The Medical College of Georgia has again been designated by the National Cancer Institute as a Minority-Based Community Clinical Oncology Program.
The renewal, which comes with a five-year $2.3 million grant, provides more access to the latest cancer treatment and prevention strategies for all cancer patients, particularly minorities, says Dr. Anand Jillella, chief of the MCG section of Hematology/Oncology and principal investigator on the grant.
The real advantage of the grant is that it is minority-based, which is really relevant here because we have such a significant number of minority patients, says Dr. Kapil N. Bhalla, director of the Medical College of Georgia Cancer Center. The National Cancer Institute recognizes the need to extend studies and clinical trials to those populations and this grant enables us to help advance that initiative by supporting the work done by cancer researchers and clinicians here. This type of work is integral to the overall mission of the Cancer Center - to facilitate and inspire cancer research. It is the perfect marriage of our clinical and research components.
MCG, eligible because more than 40 percent of its newly-diagnosed patients and 40 percent of patients enrolled in clinical trials are minorities, first received the designation in 2004.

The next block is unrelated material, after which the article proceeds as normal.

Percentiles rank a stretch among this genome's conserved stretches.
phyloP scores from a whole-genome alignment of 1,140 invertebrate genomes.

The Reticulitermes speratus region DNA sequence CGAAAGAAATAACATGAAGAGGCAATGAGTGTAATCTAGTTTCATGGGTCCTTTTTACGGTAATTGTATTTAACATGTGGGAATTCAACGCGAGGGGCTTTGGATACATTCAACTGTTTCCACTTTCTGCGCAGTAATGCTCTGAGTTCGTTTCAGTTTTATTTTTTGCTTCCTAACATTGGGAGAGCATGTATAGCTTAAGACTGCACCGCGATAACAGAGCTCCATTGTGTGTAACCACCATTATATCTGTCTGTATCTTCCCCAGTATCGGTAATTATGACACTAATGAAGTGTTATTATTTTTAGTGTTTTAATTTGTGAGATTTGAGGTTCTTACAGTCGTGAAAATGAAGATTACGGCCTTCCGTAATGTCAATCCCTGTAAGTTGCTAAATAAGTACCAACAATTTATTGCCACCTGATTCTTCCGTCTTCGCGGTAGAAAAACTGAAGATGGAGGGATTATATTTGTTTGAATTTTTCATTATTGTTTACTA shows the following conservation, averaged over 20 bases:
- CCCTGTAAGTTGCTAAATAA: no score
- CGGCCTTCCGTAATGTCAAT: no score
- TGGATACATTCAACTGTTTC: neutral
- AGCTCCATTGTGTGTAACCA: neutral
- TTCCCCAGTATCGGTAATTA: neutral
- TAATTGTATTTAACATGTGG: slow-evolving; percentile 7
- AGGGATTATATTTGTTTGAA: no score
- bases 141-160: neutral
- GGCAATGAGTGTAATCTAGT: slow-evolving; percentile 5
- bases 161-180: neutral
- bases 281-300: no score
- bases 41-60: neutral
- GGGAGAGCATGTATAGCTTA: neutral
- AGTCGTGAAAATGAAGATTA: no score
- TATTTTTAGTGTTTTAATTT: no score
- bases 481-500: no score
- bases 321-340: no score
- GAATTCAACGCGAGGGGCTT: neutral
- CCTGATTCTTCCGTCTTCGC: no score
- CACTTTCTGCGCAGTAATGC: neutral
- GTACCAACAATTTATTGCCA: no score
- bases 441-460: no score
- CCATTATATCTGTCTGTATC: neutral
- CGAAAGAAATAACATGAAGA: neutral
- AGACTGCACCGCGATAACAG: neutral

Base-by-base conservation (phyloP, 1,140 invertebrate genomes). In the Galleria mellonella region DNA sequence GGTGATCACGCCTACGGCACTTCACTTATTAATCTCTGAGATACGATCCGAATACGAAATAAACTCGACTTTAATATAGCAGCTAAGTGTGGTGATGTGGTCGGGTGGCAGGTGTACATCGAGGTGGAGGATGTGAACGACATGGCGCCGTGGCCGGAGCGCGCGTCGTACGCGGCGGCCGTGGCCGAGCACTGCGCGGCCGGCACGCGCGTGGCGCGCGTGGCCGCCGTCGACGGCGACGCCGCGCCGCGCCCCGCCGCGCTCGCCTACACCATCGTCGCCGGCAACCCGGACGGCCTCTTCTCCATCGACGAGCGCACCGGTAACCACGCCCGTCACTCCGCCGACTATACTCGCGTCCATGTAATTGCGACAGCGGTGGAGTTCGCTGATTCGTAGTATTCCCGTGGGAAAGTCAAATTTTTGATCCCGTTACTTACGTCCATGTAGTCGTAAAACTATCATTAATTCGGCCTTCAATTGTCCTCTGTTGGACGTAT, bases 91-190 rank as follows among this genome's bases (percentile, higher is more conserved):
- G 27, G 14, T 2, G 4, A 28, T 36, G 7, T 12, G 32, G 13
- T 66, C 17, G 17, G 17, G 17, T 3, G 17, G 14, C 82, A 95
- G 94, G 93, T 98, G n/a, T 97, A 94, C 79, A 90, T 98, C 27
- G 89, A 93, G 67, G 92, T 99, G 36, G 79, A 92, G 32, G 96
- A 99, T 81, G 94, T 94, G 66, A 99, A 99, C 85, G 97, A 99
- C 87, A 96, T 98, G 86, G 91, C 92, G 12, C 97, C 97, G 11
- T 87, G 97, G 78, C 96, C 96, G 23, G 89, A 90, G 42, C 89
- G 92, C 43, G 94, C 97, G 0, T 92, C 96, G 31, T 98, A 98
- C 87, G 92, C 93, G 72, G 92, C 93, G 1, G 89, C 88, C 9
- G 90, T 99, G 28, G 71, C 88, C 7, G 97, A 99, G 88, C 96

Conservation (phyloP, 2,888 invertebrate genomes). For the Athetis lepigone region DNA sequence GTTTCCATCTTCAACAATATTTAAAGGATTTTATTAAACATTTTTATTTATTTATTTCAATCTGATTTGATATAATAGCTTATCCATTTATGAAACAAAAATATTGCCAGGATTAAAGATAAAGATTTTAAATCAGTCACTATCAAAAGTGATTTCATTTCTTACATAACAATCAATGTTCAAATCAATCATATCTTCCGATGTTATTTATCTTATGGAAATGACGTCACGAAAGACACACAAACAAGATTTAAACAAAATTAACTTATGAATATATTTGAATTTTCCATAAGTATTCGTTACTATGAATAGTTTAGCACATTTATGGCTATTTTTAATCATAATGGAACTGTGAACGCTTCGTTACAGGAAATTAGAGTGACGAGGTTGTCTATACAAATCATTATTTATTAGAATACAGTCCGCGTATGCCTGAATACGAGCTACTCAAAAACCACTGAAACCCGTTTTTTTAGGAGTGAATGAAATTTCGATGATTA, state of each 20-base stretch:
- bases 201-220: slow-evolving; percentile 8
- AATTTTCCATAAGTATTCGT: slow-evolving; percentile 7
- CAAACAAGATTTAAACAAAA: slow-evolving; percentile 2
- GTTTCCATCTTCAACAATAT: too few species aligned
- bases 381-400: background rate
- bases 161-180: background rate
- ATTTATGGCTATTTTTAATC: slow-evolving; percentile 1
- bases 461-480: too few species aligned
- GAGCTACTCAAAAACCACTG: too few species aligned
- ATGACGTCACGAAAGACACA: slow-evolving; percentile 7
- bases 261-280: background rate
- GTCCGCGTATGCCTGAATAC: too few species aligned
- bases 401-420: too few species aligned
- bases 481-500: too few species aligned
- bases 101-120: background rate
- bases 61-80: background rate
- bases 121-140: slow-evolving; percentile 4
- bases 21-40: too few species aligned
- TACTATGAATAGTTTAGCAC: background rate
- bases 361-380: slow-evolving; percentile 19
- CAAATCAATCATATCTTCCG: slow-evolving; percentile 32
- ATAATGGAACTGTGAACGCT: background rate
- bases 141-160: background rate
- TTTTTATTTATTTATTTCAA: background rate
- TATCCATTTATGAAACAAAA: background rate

The Veterans Affairs Medical Center in Augusta, Aiken Regional Medical Center in Aiken, S.C., and Athens Regional Medical Center in Athens, Ga., are collaborators on the grant.
Dr. Daron G. Ferris, family medicine physician and director of the Gynecologic Cancer Prevention Center at MCG, and Dr. Roger A. Vega, chief of the MCG Section of Pediatric Hematology/Oncology are co-principal investigators.
This designation allows us to continue to broaden the scope of clinical trials and prevention programs by providing support for the infrastructure those initiatives require, Dr. Jillella says.
Unlike the typical grant, prog
|Contact: Jennifer Hilliard|
Medical College of Georgia